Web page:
Political Polarization and Expected Economic Outcomes
55 Pages Posted: 28 Oct 2020 Last revised: 29 Mar 2021
Date Written: March 19, 2021
We use a large-scale representative survey of households from October 19-21 that elicits respondents’ expectations about the presidential election’s outcome as well as their economic expectations to document several new facts. First, people disagreed strongly about the likely outcome of the election, despite the widespread availability of public polling information. Most Democrats were very confident in a Biden win while most Republicans were very confident in a Trump win. Second, respondents predicted a fairly rosy economic scenario if their preferred candidate won but a dire one if the other candidate won. Since most respondents were confident in their favored outcome, pre-election unconditional forecasts were similar across parties despite the fact that underlying probability distributions and conditional forecasts were very different. Third, when presented with recent polling data, most voters changed their views by little unless they were independent and/or had relatively weak priors about the outcome. Information that emphasized the uncertainty in polling data had larger effects in terms of reducing polarization in expected probabilities over different electoral outcomes but the source of the information played little role. Fourth, exogenous information that changed individuals’ probability distribution over electoral outcomes also changed their unconditional macroeconomic forecasts in a corresponding manner. These changes in economic expectations in turn are likely to affect household economic decisions.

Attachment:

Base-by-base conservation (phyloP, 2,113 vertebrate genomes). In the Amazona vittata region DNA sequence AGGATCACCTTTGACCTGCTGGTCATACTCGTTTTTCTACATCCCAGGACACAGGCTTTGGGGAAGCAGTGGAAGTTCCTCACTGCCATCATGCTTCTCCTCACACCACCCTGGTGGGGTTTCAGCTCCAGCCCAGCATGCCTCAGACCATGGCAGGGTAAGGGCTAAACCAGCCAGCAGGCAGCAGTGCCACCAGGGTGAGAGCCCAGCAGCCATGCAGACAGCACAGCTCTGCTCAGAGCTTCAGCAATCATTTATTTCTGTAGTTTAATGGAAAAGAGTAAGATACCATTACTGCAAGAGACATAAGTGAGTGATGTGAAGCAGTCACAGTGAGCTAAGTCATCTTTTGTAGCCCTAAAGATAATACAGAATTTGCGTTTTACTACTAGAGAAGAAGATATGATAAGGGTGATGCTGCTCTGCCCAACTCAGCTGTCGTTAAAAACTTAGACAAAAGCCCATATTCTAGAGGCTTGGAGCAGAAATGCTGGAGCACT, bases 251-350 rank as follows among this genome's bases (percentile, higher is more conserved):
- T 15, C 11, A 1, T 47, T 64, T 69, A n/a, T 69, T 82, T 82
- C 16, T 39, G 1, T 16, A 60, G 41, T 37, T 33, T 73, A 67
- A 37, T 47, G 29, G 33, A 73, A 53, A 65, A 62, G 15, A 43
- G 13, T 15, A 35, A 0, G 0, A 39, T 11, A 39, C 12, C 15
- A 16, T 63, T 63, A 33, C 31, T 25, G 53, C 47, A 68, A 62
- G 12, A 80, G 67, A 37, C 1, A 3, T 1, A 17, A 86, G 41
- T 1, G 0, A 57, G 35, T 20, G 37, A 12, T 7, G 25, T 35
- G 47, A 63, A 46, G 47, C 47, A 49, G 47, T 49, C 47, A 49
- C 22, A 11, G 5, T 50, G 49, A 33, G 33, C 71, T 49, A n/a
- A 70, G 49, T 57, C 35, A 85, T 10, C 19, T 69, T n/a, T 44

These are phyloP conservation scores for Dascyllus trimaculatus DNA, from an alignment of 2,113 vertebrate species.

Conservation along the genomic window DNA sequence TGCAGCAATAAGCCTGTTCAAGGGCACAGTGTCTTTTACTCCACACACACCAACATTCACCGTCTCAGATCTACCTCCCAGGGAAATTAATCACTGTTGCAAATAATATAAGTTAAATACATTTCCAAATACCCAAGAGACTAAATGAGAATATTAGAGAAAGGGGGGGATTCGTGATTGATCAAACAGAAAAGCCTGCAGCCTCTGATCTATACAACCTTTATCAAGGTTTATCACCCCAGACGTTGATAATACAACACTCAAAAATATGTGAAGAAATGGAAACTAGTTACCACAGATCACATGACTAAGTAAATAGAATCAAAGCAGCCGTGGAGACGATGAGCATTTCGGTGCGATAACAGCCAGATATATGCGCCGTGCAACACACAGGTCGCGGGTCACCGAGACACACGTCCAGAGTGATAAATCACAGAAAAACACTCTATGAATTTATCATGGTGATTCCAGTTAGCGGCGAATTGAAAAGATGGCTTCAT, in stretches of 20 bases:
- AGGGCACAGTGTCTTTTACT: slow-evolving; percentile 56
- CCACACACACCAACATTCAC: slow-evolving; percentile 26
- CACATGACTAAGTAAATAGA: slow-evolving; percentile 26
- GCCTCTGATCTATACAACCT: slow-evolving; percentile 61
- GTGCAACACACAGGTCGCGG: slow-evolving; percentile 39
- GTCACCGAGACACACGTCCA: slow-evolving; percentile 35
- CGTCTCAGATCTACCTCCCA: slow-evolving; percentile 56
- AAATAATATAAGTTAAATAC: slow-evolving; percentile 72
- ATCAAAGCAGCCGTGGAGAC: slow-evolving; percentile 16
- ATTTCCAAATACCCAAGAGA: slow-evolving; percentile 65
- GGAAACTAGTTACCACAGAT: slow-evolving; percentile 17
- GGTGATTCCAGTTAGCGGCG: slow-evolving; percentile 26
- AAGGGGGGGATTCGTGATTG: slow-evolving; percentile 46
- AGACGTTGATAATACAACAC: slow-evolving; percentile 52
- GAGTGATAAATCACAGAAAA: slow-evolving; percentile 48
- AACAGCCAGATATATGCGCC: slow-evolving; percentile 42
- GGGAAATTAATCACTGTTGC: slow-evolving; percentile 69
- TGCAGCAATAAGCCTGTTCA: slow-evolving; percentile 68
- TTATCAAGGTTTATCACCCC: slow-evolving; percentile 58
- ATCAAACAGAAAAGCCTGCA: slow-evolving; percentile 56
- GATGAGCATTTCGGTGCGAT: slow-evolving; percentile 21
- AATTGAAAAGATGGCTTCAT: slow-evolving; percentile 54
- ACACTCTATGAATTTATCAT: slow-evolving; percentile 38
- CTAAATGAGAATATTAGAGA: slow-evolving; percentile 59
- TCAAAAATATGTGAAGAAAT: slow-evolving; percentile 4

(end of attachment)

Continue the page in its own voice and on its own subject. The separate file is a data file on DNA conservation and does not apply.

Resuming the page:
Keywords: Elections, political views, COVID-19, expectations, randomized controlled trial, Bayesian learning.
JEL Classification: E31, C83, D84, J21, J26
Suggested Citation: Suggested Citation